The Legend of Childe the Hunter

The Legend of Childe the Hunter

Pack of dogsChilde’s Tombe lies on the fringe of Fox Tor Mire, about half a mile from Whiteworks.  How did it come to be there and what is the story behind it?The story of Childe the hunter is one of the best known legends of Dartmoor.

Childe the Hunter, who held fairly extensive lands in Plymstock and thus was quite a rich man, was also a very enthusiastic hunter who did not scorn to hunt alone at all times of the year on Dartmoor.  One day Childe, whilst out hunting was caught in a blizzard which made further travel extremely difficult.

At first Childe tried to battle his way through the blinding snow until finally, both he and his horse being almost exhausted, he decided to try to wait out the storm.  Eventually when hope had almost vanished, Childe in desperation, slew his horse, disembowelled it and climbed inside seeking the last vestiges of warmth, but to no avail.

Childe was found weeks later frozen to death and his death reported to the monks of Tavistock Abbey.

Now, by the terms of Childe’s will, wheresoever he was buried, to that church would his lands belong, so the monks of Tavistock Abbey were delighted, and determined that Childe would be buried in Tavistock at the Abbey Church.

At that time there was great rivalry and some ill feeling between Plymstock and Tavistock and furthermore, the people of Plymstock felt that, as Childe had been a Plymstock man, his lands should rightly belong to them. They duly assembled at the bridge over the river Tavy across which the monks of Tavistock would have to pass. They were intent on gaining the body of Childe and thus ensuring that his lands remained the property of Plymstock Priory.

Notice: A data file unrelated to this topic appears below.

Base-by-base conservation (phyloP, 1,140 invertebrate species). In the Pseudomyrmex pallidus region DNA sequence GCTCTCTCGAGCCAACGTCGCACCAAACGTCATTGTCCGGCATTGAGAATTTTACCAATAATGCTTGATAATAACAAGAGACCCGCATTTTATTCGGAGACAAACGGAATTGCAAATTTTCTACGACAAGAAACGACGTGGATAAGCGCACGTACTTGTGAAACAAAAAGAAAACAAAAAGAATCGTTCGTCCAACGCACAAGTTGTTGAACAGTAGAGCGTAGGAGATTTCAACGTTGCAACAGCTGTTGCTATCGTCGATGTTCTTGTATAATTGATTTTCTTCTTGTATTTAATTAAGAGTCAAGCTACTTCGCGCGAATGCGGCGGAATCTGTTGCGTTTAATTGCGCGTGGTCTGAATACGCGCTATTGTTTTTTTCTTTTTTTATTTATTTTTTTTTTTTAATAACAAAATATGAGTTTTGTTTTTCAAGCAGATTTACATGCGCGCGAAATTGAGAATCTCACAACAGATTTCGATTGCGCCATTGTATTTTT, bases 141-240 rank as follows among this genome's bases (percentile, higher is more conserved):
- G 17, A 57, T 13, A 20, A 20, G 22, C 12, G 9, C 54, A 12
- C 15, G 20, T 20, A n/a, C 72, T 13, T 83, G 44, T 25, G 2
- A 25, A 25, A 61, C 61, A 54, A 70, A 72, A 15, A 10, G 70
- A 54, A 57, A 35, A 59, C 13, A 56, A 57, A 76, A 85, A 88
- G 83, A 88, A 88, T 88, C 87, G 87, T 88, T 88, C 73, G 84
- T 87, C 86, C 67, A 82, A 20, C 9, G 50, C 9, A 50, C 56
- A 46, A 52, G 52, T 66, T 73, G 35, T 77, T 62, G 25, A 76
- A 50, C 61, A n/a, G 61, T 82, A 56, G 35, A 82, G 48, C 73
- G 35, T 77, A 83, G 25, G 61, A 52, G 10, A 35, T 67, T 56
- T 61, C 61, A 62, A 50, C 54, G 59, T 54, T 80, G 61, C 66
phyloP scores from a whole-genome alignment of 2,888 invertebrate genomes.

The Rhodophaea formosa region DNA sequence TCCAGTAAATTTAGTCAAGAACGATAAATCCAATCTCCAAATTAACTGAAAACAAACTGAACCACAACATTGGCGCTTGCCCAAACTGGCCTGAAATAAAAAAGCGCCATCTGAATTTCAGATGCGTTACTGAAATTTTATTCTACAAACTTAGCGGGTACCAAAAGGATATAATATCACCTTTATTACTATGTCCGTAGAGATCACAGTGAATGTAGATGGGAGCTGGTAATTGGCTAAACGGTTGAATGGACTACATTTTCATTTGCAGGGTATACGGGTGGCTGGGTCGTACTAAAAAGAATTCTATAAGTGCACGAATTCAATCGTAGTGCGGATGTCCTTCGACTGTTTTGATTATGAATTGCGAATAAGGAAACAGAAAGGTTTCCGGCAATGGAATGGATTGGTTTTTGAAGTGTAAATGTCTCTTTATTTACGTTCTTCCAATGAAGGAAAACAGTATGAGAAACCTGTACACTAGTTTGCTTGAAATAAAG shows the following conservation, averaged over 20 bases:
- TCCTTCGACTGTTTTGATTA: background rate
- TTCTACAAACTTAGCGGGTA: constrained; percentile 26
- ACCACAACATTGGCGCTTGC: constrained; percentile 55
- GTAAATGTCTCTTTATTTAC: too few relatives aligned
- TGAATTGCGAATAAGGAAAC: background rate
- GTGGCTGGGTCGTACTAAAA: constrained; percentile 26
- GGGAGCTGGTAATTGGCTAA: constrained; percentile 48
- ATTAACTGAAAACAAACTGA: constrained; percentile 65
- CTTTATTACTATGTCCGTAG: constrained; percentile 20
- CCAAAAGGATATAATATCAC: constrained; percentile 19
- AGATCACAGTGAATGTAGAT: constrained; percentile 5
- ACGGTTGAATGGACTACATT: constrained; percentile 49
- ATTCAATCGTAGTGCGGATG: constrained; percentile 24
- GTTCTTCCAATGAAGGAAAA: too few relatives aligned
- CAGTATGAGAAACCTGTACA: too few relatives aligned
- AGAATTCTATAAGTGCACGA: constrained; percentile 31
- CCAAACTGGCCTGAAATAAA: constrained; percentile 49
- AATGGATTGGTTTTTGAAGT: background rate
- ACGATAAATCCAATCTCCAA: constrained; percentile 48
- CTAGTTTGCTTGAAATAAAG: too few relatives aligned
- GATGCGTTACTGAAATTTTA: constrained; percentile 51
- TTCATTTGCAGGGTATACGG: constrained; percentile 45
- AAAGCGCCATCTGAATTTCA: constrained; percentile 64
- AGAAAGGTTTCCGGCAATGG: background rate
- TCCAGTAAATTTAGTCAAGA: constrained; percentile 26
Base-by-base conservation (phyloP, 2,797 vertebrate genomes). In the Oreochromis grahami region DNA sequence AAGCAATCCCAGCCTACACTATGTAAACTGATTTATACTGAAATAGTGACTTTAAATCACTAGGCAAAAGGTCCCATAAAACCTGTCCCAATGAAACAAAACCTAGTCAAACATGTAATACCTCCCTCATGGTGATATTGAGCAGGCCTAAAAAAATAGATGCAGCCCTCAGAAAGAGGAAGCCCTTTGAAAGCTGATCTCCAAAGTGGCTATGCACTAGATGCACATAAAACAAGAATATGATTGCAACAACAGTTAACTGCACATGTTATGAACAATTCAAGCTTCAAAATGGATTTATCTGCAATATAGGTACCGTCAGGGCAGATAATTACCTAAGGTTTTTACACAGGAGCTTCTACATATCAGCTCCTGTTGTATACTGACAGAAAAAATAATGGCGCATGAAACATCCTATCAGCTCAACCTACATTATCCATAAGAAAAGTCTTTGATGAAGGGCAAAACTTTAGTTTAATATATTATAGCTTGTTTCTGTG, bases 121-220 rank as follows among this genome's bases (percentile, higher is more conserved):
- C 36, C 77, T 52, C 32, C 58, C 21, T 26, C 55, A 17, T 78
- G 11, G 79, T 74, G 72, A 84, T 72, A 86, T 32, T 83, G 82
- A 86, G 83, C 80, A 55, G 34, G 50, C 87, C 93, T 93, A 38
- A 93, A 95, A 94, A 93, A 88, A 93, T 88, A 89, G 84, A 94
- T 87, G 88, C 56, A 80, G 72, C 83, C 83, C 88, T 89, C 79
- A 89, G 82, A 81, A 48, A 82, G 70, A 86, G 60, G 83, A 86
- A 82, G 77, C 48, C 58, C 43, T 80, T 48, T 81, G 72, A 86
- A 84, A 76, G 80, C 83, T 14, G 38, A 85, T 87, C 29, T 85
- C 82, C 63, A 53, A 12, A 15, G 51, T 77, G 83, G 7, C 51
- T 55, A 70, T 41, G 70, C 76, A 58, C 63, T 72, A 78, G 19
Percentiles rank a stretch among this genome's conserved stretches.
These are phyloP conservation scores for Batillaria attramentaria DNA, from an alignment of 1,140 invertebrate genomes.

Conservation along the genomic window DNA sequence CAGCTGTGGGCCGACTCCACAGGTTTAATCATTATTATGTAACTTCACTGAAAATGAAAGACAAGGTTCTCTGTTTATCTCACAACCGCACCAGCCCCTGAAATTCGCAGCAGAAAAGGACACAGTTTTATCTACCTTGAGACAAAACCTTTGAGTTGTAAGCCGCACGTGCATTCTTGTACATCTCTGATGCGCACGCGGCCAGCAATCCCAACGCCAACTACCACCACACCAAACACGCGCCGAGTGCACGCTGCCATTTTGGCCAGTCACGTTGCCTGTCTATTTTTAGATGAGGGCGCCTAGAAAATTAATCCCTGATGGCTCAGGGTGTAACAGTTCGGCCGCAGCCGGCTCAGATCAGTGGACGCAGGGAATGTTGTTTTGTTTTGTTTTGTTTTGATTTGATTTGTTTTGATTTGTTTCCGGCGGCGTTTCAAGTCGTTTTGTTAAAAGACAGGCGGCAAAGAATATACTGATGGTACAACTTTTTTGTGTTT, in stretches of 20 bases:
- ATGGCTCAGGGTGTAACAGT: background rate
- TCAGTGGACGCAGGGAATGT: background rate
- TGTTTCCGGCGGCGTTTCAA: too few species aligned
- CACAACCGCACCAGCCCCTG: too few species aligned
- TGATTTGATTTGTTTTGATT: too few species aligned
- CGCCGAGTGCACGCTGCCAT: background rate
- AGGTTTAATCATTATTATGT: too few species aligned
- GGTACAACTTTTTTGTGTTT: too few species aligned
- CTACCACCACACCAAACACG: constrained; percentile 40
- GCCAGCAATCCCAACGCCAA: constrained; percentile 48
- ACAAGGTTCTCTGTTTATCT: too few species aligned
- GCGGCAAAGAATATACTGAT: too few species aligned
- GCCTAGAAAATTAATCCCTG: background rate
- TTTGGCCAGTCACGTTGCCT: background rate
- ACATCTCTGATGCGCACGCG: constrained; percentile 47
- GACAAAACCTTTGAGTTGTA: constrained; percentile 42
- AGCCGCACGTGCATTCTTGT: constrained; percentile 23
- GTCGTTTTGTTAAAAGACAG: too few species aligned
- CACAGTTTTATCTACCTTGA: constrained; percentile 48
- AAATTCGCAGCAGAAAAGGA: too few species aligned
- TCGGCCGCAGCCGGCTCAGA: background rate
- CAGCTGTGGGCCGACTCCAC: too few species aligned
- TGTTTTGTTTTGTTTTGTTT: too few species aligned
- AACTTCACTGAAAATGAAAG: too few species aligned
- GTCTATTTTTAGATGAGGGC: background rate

Childe's tombOn hearing of the proposed ambush, the monks of Tavistock returned by a different route, erecting a simple bridge over the Tavy to enable them to do so.  The people of Plymstock had been deceived by guile and thus the bridge which had been erected became known as Guilebridge.  It is also said that originally Childe’s tomb bore this inscription:

They first that fyndes and brings mee to my grave
The priory of Plimstoke they shall have

As the body of Childe the Hunter is supposed to have been buried in Tavistock it seems probable that Childe’s tomb must mark the spot where his body was found.